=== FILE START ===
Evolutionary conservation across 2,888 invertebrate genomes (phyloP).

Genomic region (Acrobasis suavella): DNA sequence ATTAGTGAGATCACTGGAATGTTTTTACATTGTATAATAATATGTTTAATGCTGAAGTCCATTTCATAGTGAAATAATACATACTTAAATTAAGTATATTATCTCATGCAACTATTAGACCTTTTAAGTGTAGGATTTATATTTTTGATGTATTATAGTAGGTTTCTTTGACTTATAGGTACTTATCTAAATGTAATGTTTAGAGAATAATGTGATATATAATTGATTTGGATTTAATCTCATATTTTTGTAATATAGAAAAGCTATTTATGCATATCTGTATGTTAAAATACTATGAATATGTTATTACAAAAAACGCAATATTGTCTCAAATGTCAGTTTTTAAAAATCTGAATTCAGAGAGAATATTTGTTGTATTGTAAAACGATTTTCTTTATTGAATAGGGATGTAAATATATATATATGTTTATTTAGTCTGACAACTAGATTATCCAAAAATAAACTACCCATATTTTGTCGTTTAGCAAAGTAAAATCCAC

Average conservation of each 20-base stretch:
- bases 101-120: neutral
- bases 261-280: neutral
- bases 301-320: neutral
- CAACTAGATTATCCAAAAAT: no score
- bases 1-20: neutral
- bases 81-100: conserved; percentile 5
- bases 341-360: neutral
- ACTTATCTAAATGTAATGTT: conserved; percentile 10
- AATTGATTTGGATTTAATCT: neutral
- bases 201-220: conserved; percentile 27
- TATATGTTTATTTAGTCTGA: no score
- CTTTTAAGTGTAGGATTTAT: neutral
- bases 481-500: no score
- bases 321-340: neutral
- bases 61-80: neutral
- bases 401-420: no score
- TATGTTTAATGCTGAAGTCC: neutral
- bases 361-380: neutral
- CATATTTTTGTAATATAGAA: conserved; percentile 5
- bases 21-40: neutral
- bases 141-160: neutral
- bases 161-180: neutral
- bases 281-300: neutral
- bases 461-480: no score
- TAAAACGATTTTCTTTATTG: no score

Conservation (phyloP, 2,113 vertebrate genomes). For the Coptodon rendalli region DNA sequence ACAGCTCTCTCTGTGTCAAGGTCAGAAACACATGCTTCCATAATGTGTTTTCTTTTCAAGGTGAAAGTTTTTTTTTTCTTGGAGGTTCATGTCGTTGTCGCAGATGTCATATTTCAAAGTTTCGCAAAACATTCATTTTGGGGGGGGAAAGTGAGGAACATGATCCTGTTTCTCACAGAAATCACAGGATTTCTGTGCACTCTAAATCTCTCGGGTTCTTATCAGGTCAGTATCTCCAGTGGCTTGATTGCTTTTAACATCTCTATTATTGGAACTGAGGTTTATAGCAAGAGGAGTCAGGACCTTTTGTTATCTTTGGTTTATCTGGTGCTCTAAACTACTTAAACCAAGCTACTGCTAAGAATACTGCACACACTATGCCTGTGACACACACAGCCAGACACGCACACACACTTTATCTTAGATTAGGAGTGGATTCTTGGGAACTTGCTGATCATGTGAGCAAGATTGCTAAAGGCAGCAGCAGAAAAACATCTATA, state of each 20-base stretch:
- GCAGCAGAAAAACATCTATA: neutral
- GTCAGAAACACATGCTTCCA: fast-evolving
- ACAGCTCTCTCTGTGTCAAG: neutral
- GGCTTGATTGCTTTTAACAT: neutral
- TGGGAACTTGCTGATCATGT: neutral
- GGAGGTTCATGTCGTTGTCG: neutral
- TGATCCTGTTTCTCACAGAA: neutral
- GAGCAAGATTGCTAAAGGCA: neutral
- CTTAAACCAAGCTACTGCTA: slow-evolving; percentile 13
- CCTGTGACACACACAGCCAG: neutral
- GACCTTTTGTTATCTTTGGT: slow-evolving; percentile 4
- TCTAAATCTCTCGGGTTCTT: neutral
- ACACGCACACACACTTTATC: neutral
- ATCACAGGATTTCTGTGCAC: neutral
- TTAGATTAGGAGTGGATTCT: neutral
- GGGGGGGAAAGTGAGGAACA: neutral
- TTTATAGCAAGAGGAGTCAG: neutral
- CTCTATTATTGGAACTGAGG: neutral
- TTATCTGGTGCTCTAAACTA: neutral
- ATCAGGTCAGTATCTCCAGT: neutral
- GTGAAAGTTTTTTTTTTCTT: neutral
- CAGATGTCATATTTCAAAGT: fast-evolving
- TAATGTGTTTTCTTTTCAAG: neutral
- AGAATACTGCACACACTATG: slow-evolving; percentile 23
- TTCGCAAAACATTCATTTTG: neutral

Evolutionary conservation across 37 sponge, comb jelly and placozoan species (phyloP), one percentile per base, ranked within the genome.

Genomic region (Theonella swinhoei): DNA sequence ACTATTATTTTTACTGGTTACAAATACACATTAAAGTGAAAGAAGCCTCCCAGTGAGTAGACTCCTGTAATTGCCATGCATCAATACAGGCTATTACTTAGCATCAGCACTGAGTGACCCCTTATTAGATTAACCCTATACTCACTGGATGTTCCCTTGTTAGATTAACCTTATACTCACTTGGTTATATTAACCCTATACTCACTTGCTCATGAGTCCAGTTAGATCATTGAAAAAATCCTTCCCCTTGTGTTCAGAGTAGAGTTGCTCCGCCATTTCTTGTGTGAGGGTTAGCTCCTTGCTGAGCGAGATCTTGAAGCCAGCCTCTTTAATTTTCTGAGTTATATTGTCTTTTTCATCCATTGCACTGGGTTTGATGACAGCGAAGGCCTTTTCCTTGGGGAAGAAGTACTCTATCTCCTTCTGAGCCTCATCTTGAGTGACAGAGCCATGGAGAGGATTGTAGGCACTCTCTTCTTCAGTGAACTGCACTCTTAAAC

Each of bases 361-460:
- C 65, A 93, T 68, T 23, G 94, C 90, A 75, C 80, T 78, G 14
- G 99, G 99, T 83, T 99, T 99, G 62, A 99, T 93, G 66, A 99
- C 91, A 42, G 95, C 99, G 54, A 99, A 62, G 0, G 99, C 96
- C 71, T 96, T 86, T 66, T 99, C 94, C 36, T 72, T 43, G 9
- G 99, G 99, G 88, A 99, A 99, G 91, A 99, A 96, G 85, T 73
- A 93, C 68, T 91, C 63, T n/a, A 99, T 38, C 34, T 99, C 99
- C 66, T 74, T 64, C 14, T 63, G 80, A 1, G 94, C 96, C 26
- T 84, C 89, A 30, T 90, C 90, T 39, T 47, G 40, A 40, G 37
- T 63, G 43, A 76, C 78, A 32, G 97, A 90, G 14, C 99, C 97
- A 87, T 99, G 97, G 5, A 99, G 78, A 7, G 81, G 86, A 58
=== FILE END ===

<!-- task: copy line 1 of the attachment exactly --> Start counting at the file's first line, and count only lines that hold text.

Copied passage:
Evolutionary conservation across 2,888 invertebrate genomes (phyloP).